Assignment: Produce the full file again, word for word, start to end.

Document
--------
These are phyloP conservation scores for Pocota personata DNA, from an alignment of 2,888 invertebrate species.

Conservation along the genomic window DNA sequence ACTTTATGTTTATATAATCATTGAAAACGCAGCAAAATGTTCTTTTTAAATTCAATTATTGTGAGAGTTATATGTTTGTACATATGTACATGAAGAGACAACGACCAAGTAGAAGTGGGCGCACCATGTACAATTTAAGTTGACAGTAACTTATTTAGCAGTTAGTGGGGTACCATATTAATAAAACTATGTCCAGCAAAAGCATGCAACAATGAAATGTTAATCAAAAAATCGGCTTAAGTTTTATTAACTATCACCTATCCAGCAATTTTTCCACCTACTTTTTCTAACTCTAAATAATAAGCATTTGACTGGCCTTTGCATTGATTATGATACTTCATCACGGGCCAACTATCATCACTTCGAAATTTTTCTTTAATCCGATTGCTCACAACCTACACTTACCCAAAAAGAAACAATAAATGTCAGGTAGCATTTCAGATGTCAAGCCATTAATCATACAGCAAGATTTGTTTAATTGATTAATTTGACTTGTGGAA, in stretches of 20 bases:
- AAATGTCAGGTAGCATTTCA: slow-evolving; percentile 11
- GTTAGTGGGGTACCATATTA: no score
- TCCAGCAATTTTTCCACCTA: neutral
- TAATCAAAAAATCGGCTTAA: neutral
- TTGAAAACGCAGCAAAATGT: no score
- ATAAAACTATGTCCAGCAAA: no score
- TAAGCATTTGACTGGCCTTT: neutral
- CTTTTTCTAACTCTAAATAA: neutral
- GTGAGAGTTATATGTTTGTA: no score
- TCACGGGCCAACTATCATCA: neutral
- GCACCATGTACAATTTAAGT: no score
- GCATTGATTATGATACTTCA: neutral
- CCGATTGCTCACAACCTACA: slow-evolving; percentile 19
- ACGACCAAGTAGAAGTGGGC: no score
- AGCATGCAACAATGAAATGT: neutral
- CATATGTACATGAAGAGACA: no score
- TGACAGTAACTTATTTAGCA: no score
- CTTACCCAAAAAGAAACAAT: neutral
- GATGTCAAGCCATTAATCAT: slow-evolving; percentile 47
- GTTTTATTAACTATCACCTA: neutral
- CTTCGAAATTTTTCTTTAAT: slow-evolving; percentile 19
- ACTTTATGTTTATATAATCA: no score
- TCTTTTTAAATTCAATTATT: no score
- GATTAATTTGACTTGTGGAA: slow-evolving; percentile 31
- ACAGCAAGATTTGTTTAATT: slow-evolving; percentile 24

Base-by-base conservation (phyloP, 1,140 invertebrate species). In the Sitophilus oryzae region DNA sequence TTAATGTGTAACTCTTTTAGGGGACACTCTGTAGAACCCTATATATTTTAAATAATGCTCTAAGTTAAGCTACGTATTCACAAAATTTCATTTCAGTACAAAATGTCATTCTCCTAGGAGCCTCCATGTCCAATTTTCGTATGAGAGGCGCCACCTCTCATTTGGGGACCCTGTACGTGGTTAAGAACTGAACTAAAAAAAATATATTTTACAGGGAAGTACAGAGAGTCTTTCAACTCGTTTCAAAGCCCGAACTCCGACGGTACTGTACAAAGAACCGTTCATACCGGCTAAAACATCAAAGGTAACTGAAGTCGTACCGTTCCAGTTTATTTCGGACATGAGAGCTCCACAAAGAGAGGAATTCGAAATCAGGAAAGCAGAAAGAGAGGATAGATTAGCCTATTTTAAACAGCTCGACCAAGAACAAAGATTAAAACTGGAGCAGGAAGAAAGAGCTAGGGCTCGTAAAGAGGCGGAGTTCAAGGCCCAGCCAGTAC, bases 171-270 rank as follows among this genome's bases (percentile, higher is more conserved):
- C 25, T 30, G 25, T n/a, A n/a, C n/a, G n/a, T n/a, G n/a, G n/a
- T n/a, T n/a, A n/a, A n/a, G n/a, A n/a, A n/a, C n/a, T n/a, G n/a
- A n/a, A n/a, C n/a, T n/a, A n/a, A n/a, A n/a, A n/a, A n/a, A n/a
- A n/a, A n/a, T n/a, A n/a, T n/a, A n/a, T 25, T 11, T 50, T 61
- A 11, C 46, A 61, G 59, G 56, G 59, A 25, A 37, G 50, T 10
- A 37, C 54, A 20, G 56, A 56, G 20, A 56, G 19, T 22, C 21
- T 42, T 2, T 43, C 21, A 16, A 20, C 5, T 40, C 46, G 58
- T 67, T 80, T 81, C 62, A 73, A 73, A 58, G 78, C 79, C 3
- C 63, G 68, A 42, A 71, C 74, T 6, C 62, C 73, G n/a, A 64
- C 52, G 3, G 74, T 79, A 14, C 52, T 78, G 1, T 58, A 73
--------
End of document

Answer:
These are phyloP conservation scores for Pocota personata DNA, from an alignment of 2,888 invertebrate species.

Conservation along the genomic window DNA sequence ACTTTATGTTTATATAATCATTGAAAACGCAGCAAAATGTTCTTTTTAAATTCAATTATTGTGAGAGTTATATGTTTGTACATATGTACATGAAGAGACAACGACCAAGTAGAAGTGGGCGCACCATGTACAATTTAAGTTGACAGTAACTTATTTAGCAGTTAGTGGGGTACCATATTAATAAAACTATGTCCAGCAAAAGCATGCAACAATGAAATGTTAATCAAAAAATCGGCTTAAGTTTTATTAACTATCACCTATCCAGCAATTTTTCCACCTACTTTTTCTAACTCTAAATAATAAGCATTTGACTGGCCTTTGCATTGATTATGATACTTCATCACGGGCCAACTATCATCACTTCGAAATTTTTCTTTAATCCGATTGCTCACAACCTACACTTACCCAAAAAGAAACAATAAATGTCAGGTAGCATTTCAGATGTCAAGCCATTAATCATACAGCAAGATTTGTTTAATTGATTAATTTGACTTGTGGAA, in stretches of 20 bases:
- AAATGTCAGGTAGCATTTCA: slow-evolving; percentile 11
- GTTAGTGGGGTACCATATTA: no score
- TCCAGCAATTTTTCCACCTA: neutral
- TAATCAAAAAATCGGCTTAA: neutral
- TTGAAAACGCAGCAAAATGT: no score
- ATAAAACTATGTCCAGCAAA: no score
- TAAGCATTTGACTGGCCTTT: neutral
- CTTTTTCTAACTCTAAATAA: neutral
- GTGAGAGTTATATGTTTGTA: no score
- TCACGGGCCAACTATCATCA: neutral
- GCACCATGTACAATTTAAGT: no score
- GCATTGATTATGATACTTCA: neutral
- CCGATTGCTCACAACCTACA: slow-evolving; percentile 19
- ACGACCAAGTAGAAGTGGGC: no score
- AGCATGCAACAATGAAATGT: neutral
- CATATGTACATGAAGAGACA: no score
- TGACAGTAACTTATTTAGCA: no score
- CTTACCCAAAAAGAAACAAT: neutral
- GATGTCAAGCCATTAATCAT: slow-evolving; percentile 47
- GTTTTATTAACTATCACCTA: neutral
- CTTCGAAATTTTTCTTTAAT: slow-evolving; percentile 19
- ACTTTATGTTTATATAATCA: no score
- TCTTTTTAAATTCAATTATT: no score
- GATTAATTTGACTTGTGGAA: slow-evolving; percentile 31
- ACAGCAAGATTTGTTTAATT: slow-evolving; percentile 24

Base-by-base conservation (phyloP, 1,140 invertebrate species). In the Sitophilus oryzae region DNA sequence TTAATGTGTAACTCTTTTAGGGGACACTCTGTAGAACCCTATATATTTTAAATAATGCTCTAAGTTAAGCTACGTATTCACAAAATTTCATTTCAGTACAAAATGTCATTCTCCTAGGAGCCTCCATGTCCAATTTTCGTATGAGAGGCGCCACCTCTCATTTGGGGACCCTGTACGTGGTTAAGAACTGAACTAAAAAAAATATATTTTACAGGGAAGTACAGAGAGTCTTTCAACTCGTTTCAAAGCCCGAACTCCGACGGTACTGTACAAAGAACCGTTCATACCGGCTAAAACATCAAAGGTAACTGAAGTCGTACCGTTCCAGTTTATTTCGGACATGAGAGCTCCACAAAGAGAGGAATTCGAAATCAGGAAAGCAGAAAGAGAGGATAGATTAGCCTATTTTAAACAGCTCGACCAAGAACAAAGATTAAAACTGGAGCAGGAAGAAAGAGCTAGGGCTCGTAAAGAGGCGGAGTTCAAGGCCCAGCCAGTAC, bases 171-270 rank as follows among this genome's bases (percentile, higher is more conserved):
- C 25, T 30, G 25, T n/a, A n/a, C n/a, G n/a, T n/a, G n/a, G n/a
- T n/a, T n/a, A n/a, A n/a, G n/a, A n/a, A n/a, C n/a, T n/a, G n/a
- A n/a, A n/a, C n/a, T n/a, A n/a, A n/a, A n/a, A n/a, A n/a, A n/a
- A n/a, A n/a, T n/a, A n/a, T n/a, A n/a, T 25, T 11, T 50, T 61
- A 11, C 46, A 61, G 59, G 56, G 59, A 25, A 37, G 50, T 10
- A 37, C 54, A 20, G 56, A 56, G 20, A 56, G 19, T 22, C 21
- T 42, T 2, T 43, C 21, A 16, A 20, C 5, T 40, C 46, G 58
- T 67, T 80, T 81, C 62, A 73, A 73, A 58, G 78, C 79, C 3
- C 63, G 68, A 42, A 71, C 74, T 6, C 62, C 73, G n/a, A 64
- C 52, G 3, G 74, T 79, A 14, C 52, T 78, G 1, T 58, A 73